Seven-time WNBA All-Star Brittney Griner turned to box out Kristine Anigwe in the fourth quarter of a close game on Aug. 10, in which her Phoenix Mercury led the Dallas Wings by just three points. What should’ve been a mundane basketball play turned into an all-out brawl.
With Griner’s arms out wide, Anigwe latched to her right forearm and yanked it down. Then, Anigwe came over the top with an open arm and whacked Griner on the top of her head, prompting Griner to turn to Anigwe upon impact and swing a quick punch at the Wings big. Anigwe backpedaled nearly the entire length of the court to get out of harm’s way as Griner was restrained by a referee and teammate Leilani Mitchell.
It didn’t end there though, as Wings forward Kayla Thornton tried to hit Griner while she was wrapped in the ref’s arms; instead Griner shoved her with an open palm. Wings guard Kaela Davis and Mercury guard Diana Taurasi raced off the bench to separate their teammates, but were ejected from the game.
The fallout from the biggest brawl in recent WNBA history has massive implications for Griner’s future in the league, her Phoenix Mercury team’s playoff hopes, and how the league handles on-court spats going forward. The league announced five suspensions Tuesday morning: Griner for three games, Anigwe and Thornton for two games, and Taurasi and Davis for one game.
Two days after the incident and one day before suspensions were announced, Griner made an ominous statement about possibility leaving the WNBA if the punishment from the league was too severe.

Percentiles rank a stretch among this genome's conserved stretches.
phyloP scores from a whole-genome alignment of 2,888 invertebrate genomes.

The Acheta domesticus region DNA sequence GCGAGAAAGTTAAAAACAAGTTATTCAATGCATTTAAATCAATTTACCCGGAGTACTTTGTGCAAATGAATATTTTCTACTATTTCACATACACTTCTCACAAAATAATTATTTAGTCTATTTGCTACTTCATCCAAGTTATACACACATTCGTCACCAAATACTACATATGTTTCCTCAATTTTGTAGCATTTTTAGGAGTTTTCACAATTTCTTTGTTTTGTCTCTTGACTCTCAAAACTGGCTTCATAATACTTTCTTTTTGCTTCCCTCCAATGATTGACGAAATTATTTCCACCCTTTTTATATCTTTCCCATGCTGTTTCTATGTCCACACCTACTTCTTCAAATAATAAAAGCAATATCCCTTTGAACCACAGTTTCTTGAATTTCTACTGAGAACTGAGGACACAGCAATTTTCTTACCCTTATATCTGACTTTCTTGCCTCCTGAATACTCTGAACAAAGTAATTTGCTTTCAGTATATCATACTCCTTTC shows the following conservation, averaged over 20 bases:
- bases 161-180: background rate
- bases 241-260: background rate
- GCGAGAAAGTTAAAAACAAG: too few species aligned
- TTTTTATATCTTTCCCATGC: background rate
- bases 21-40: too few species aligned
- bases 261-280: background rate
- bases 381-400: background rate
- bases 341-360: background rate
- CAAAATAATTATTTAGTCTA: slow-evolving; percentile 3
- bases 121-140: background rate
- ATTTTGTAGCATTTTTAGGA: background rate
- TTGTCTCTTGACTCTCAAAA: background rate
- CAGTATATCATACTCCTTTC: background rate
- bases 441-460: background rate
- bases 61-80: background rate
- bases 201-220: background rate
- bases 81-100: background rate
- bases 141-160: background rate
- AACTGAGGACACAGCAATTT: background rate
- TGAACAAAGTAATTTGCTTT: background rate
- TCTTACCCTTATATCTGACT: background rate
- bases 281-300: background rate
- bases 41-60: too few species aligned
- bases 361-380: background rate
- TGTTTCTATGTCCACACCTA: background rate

“How they handle this will determine a lot about the future,” Griner said, according to the Arizona Central. “Because how can I fight for some league that doesn’t even want to protect their players?”
Saturday night was the culmination of Griner’s season-long frustration with Anigwe. Griner says she spoke to referees during the second game she matched up against Anigwe this season to watch for her physicality in the post.
Griner’s actions escalated a scrap between two players into an all-out brawl that ended with six ejections, though. Her three-game suspension feels appropriate.
But she also has a legitimate gripe. Anigwe threw two cheap shots and there wasn’t a single whistle blown until Griner swung at her.
Slowed down and zoomed in so there’s no mistake. Griner boxes Anigwe out, Anigwe goes into Griner’s elbow. Then A holds and pulls at her arm and does a weird karate chop to G’s face. Then it’s off to the races. #WNBA pic.twitter.com/1Z9UCD5STV— Diana Taurasi’s Bun (@DT3sBun) August 11, 2019
The Mercury’s COO, Vince Kozar, quote tweeted this image from the last time Griner played against Wings too.
Just to be clear: this was the LAST time we played that team. Not last night, the time before. https://t.co/OZAFjzvZLS— Vince Kozar (@MercuryCOO) August 11, 2019
“I’m not doing it for the money because we don’t make enough and they want to fine me for every little thing,” Griner said. “I’m getting techs for protecting myself in games and flagrants because they always only see me. They never see anything beforehand. I’m basically not getting paid this summer already (due to fines).”
Griner’s exaggerating, as she’s paid close to the league maximum $117,500 salary and has not accumulated anywhere close to that in fines. But she’s in position to make such a threat because she earns a seven-figure salary from Russian team UMMC Ekaterinburg during the winter. Most of the league’s top players earn well below what their market dictates abroad to play in the WNBA.